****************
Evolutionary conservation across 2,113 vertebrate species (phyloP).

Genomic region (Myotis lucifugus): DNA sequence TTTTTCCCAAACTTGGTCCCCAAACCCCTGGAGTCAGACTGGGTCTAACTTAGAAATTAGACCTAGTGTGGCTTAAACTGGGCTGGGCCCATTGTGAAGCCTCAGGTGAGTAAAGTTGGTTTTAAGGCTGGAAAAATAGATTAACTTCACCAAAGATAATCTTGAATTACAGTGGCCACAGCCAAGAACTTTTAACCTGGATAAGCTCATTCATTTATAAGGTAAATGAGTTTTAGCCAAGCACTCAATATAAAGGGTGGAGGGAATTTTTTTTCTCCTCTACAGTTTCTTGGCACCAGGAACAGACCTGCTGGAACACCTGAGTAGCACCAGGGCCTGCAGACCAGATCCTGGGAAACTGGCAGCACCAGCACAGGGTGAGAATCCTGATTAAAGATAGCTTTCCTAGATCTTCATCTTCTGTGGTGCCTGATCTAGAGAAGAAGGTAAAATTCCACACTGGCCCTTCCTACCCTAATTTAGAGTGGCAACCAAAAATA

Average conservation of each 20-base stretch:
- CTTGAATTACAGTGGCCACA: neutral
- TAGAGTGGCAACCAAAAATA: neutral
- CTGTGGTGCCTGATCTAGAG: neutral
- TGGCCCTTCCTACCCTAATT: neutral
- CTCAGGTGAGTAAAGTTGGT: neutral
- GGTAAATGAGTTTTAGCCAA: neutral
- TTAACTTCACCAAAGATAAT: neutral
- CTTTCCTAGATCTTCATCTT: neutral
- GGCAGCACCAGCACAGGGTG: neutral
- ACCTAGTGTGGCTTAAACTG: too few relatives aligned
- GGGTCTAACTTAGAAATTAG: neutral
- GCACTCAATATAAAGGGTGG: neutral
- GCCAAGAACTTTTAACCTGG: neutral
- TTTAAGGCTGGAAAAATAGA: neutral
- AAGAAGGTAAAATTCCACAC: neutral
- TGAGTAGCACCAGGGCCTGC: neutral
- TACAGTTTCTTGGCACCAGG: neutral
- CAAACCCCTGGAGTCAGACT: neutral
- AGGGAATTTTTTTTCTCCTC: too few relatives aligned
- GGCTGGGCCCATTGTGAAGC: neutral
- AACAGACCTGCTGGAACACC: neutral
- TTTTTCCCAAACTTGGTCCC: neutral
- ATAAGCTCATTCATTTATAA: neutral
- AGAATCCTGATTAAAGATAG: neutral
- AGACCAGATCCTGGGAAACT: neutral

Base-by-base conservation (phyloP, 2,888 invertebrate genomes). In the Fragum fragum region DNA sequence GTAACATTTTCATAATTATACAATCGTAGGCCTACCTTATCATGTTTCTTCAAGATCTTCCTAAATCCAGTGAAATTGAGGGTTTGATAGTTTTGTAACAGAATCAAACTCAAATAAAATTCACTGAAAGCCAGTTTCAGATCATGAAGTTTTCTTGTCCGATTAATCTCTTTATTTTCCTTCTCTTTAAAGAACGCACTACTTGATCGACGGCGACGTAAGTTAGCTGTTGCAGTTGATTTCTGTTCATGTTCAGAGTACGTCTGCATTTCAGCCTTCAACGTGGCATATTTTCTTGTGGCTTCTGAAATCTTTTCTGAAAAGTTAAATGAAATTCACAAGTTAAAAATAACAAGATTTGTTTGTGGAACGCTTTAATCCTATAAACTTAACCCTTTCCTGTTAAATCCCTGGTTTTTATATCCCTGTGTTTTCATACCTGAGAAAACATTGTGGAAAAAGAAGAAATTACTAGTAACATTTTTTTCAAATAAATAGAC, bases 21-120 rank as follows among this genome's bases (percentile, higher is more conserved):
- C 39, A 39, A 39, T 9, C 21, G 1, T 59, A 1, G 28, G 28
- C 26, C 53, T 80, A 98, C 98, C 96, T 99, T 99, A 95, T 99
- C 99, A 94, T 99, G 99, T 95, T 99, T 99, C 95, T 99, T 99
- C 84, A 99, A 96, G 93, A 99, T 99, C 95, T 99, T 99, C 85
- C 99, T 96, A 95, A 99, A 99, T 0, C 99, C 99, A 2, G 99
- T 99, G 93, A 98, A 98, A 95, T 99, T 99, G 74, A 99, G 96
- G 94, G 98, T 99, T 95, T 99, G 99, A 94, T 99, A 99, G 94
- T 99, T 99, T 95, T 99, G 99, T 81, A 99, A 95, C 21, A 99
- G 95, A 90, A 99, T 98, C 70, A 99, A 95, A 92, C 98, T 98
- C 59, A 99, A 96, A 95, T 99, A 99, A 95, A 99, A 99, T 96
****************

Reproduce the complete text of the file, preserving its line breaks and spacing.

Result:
Evolutionary conservation across 2,113 vertebrate species (phyloP).

Genomic region (Myotis lucifugus): DNA sequence TTTTTCCCAAACTTGGTCCCCAAACCCCTGGAGTCAGACTGGGTCTAACTTAGAAATTAGACCTAGTGTGGCTTAAACTGGGCTGGGCCCATTGTGAAGCCTCAGGTGAGTAAAGTTGGTTTTAAGGCTGGAAAAATAGATTAACTTCACCAAAGATAATCTTGAATTACAGTGGCCACAGCCAAGAACTTTTAACCTGGATAAGCTCATTCATTTATAAGGTAAATGAGTTTTAGCCAAGCACTCAATATAAAGGGTGGAGGGAATTTTTTTTCTCCTCTACAGTTTCTTGGCACCAGGAACAGACCTGCTGGAACACCTGAGTAGCACCAGGGCCTGCAGACCAGATCCTGGGAAACTGGCAGCACCAGCACAGGGTGAGAATCCTGATTAAAGATAGCTTTCCTAGATCTTCATCTTCTGTGGTGCCTGATCTAGAGAAGAAGGTAAAATTCCACACTGGCCCTTCCTACCCTAATTTAGAGTGGCAACCAAAAATA

Average conservation of each 20-base stretch:
- CTTGAATTACAGTGGCCACA: neutral
- TAGAGTGGCAACCAAAAATA: neutral
- CTGTGGTGCCTGATCTAGAG: neutral
- TGGCCCTTCCTACCCTAATT: neutral
- CTCAGGTGAGTAAAGTTGGT: neutral
- GGTAAATGAGTTTTAGCCAA: neutral
- TTAACTTCACCAAAGATAAT: neutral
- CTTTCCTAGATCTTCATCTT: neutral
- GGCAGCACCAGCACAGGGTG: neutral
- ACCTAGTGTGGCTTAAACTG: too few relatives aligned
- GGGTCTAACTTAGAAATTAG: neutral
- GCACTCAATATAAAGGGTGG: neutral
- GCCAAGAACTTTTAACCTGG: neutral
- TTTAAGGCTGGAAAAATAGA: neutral
- AAGAAGGTAAAATTCCACAC: neutral
- TGAGTAGCACCAGGGCCTGC: neutral
- TACAGTTTCTTGGCACCAGG: neutral
- CAAACCCCTGGAGTCAGACT: neutral
- AGGGAATTTTTTTTCTCCTC: too few relatives aligned
- GGCTGGGCCCATTGTGAAGC: neutral
- AACAGACCTGCTGGAACACC: neutral
- TTTTTCCCAAACTTGGTCCC: neutral
- ATAAGCTCATTCATTTATAA: neutral
- AGAATCCTGATTAAAGATAG: neutral
- AGACCAGATCCTGGGAAACT: neutral

Base-by-base conservation (phyloP, 2,888 invertebrate genomes). In the Fragum fragum region DNA sequence GTAACATTTTCATAATTATACAATCGTAGGCCTACCTTATCATGTTTCTTCAAGATCTTCCTAAATCCAGTGAAATTGAGGGTTTGATAGTTTTGTAACAGAATCAAACTCAAATAAAATTCACTGAAAGCCAGTTTCAGATCATGAAGTTTTCTTGTCCGATTAATCTCTTTATTTTCCTTCTCTTTAAAGAACGCACTACTTGATCGACGGCGACGTAAGTTAGCTGTTGCAGTTGATTTCTGTTCATGTTCAGAGTACGTCTGCATTTCAGCCTTCAACGTGGCATATTTTCTTGTGGCTTCTGAAATCTTTTCTGAAAAGTTAAATGAAATTCACAAGTTAAAAATAACAAGATTTGTTTGTGGAACGCTTTAATCCTATAAACTTAACCCTTTCCTGTTAAATCCCTGGTTTTTATATCCCTGTGTTTTCATACCTGAGAAAACATTGTGGAAAAAGAAGAAATTACTAGTAACATTTTTTTCAAATAAATAGAC, bases 21-120 rank as follows among this genome's bases (percentile, higher is more conserved):
- C 39, A 39, A 39, T 9, C 21, G 1, T 59, A 1, G 28, G 28
- C 26, C 53, T 80, A 98, C 98, C 96, T 99, T 99, A 95, T 99
- C 99, A 94, T 99, G 99, T 95, T 99, T 99, C 95, T 99, T 99
- C 84, A 99, A 96, G 93, A 99, T 99, C 95, T 99, T 99, C 85
- C 99, T 96, A 95, A 99, A 99, T 0, C 99, C 99, A 2, G 99
- T 99, G 93, A 98, A 98, A 95, T 99, T 99, G 74, A 99, G 96
- G 94, G 98, T 99, T 95, T 99, G 99, A 94, T 99, A 99, G 94
- T 99, T 99, T 95, T 99, G 99, T 81, A 99, A 95, C 21, A 99
- G 95, A 90, A 99, T 98, C 70, A 99, A 95, A 92, C 98, T 98
- C 59, A 99, A 96, A 95, T 99, A 99, A 95, A 99, A 99, T 96